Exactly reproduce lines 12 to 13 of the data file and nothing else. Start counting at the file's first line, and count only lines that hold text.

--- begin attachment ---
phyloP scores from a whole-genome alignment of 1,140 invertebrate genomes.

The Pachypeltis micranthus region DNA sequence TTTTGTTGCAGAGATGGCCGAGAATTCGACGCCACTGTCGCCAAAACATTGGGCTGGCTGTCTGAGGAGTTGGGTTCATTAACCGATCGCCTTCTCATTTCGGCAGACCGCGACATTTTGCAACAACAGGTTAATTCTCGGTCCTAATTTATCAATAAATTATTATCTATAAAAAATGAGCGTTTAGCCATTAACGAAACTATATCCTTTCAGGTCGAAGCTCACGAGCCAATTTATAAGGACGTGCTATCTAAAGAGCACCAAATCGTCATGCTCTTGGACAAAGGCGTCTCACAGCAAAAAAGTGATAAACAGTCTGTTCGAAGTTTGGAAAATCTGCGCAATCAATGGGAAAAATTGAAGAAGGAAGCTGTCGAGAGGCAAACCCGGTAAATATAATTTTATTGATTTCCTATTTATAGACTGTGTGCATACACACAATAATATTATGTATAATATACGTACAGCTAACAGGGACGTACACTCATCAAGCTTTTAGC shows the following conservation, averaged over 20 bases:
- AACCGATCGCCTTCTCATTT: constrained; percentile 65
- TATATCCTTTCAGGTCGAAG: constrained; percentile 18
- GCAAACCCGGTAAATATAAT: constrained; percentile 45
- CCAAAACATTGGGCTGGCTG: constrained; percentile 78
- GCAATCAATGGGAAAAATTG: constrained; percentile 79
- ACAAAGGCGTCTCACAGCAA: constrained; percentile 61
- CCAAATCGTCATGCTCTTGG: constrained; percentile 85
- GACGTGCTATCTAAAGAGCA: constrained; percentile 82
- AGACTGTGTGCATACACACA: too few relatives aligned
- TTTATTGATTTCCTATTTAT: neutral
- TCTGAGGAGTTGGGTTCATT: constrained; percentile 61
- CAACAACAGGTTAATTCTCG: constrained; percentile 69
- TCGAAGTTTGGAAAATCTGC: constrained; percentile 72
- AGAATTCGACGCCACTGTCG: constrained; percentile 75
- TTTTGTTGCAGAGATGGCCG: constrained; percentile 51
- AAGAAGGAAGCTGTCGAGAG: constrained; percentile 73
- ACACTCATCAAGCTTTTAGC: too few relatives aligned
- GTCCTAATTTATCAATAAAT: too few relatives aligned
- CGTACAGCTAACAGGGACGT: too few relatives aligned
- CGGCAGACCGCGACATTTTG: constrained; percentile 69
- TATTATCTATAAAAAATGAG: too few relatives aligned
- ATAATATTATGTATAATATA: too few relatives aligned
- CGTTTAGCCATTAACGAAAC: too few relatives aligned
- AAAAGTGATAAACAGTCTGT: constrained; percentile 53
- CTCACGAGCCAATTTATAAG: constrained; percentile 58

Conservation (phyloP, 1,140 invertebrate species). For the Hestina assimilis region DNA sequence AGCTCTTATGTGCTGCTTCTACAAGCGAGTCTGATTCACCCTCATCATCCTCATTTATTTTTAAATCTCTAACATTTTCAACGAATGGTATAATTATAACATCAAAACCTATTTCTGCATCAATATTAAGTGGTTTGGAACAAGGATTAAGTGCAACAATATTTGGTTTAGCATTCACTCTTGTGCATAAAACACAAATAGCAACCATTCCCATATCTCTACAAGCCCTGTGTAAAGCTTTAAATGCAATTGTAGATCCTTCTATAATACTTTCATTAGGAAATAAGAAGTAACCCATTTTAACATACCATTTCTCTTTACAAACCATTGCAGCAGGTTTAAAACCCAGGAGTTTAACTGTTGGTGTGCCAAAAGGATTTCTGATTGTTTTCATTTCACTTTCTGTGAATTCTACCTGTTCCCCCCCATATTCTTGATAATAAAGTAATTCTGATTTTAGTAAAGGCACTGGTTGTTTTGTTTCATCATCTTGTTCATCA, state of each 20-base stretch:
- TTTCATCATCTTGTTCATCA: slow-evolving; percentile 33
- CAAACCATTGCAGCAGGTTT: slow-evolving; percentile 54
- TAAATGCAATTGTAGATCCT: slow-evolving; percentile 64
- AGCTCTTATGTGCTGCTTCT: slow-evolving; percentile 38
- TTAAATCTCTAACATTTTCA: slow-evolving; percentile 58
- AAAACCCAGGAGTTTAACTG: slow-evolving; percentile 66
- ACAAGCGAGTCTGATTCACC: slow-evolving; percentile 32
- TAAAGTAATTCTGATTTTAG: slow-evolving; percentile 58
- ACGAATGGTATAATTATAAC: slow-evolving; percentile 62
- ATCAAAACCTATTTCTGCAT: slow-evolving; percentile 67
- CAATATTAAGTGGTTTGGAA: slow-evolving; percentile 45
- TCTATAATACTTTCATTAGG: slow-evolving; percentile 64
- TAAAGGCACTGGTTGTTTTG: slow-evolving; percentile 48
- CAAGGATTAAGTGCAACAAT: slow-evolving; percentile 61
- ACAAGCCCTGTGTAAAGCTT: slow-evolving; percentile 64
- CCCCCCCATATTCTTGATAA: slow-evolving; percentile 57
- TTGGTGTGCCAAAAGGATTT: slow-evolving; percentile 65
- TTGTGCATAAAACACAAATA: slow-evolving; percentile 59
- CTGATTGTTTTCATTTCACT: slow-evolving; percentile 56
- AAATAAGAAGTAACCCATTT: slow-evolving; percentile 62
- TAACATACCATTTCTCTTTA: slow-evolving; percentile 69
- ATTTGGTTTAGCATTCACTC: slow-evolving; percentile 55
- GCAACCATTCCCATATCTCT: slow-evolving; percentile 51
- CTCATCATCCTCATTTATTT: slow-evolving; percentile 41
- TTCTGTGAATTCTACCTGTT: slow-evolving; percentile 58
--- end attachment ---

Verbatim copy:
- TTTATTGATTTCCTATTTAT: neutral
- TCTGAGGAGTTGGGTTCATT: constrained; percentile 61